print


Pattern | Meaning

As far as human beings are concerned, there are several kinds of patterns: visual patterns, patterns of sound, of music, of movement and other types of pattern spotted by our senses.

In the context of the Main Framework the concept pattern refers to any perceivable arrangement resulting from a push or combination of pushes. The resulting pattern may be static (if unchanging this means it is a repetitive event) or it may be in movement, dynamic, fluctuating, changing.

Some patterns are external to our bodymind organism and some are internal. And there takes place a constant interaction between the two.

Patterns acquire meaning for us when they are fitted into a context of other previously acquired and remembered patterns. All of them acquired by our senses, by our nervous system and brain. And stored (remembered).

Take for example the letters of the alphabet. 26 slightly different pushes with a pencil onto paper leave 26 different patterns or marks. The same applies if the pushing object is a stick and the receiving substance sand or a chisel and stone. Whatever way we make the marks, we get 26 different patterns.

We get to remember these patterns through repetitive contact with them. We gradually fit each one of them into a context of the other patterns. By doing this they acquire meaning and can be used as tools for acquiring other meanings such as concepts and ideas when names and words are formed from aggregates of them.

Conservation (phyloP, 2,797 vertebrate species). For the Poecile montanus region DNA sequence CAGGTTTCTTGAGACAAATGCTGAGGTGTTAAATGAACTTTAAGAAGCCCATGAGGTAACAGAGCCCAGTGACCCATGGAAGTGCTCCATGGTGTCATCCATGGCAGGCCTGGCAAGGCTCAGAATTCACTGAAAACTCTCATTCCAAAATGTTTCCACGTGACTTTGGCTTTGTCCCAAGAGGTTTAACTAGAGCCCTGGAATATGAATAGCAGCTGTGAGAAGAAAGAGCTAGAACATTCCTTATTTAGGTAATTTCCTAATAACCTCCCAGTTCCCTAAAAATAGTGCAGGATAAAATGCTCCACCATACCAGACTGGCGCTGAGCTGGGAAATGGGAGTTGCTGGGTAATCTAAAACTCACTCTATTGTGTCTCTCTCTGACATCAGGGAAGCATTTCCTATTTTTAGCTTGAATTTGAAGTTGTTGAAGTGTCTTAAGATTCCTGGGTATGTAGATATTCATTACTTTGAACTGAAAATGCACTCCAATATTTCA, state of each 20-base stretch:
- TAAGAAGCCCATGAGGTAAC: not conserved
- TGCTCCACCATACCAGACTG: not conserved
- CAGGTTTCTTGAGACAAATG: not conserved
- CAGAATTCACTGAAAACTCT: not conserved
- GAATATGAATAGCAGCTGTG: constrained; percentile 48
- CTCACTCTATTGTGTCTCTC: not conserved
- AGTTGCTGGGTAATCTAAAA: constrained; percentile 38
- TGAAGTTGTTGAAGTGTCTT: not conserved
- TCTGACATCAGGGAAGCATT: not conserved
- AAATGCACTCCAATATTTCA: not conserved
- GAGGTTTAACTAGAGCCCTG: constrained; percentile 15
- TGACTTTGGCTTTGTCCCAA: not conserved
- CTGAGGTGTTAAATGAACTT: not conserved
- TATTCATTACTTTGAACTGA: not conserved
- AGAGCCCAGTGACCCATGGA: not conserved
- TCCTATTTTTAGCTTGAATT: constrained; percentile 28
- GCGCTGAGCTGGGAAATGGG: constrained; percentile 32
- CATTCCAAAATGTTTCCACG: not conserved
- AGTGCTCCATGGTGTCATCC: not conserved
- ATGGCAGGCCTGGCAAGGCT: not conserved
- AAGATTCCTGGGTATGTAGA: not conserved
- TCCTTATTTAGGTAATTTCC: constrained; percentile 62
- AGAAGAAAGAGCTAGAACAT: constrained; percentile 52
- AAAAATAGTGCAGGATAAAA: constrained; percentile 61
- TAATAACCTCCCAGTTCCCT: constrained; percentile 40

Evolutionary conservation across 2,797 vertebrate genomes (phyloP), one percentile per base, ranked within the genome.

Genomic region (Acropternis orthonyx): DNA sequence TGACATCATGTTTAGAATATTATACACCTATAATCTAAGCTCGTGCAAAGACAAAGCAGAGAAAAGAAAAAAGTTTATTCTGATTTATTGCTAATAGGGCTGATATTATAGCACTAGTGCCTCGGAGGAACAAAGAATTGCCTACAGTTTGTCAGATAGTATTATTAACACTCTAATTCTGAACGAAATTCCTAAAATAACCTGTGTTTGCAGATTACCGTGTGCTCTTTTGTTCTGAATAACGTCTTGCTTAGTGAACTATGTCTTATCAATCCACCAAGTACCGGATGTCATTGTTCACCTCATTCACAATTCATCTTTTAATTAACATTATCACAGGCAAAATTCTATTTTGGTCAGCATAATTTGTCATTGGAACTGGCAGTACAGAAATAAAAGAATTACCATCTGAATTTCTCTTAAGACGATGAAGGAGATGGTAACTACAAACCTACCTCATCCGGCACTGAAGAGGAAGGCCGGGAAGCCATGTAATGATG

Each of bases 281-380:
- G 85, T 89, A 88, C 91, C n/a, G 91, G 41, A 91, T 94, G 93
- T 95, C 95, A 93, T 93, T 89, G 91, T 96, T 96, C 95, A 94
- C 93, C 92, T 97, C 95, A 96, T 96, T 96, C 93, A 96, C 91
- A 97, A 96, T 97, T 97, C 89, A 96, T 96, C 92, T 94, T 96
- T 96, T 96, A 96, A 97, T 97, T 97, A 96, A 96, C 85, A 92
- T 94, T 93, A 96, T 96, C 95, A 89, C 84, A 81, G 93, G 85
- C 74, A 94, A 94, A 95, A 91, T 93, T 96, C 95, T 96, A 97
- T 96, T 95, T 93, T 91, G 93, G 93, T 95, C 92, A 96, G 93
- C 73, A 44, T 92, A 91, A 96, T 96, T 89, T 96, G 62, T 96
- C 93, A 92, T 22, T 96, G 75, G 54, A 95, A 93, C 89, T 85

It is a very complex process. As we grow up from infants into adults we become so used to this process, it becomes so automatic and so repetitive, that we fail to see how complex and multi-layered is the ongoing interaction between push, pattern and meaning.

We will be writing a lot more about all this in the magazine articles. And we look forward to blogs from sponsors on this and other related concepts.

Pattern and meaning are fundamental to the construction of all our beliefs, hopes, values and judgements and many other aspects.

See stress and strain.



Last edited by admin .
Page last modified on Friday 31 of October, 2008 [11:57:36 UTC].


Magazine Articles [hide]
Search
in: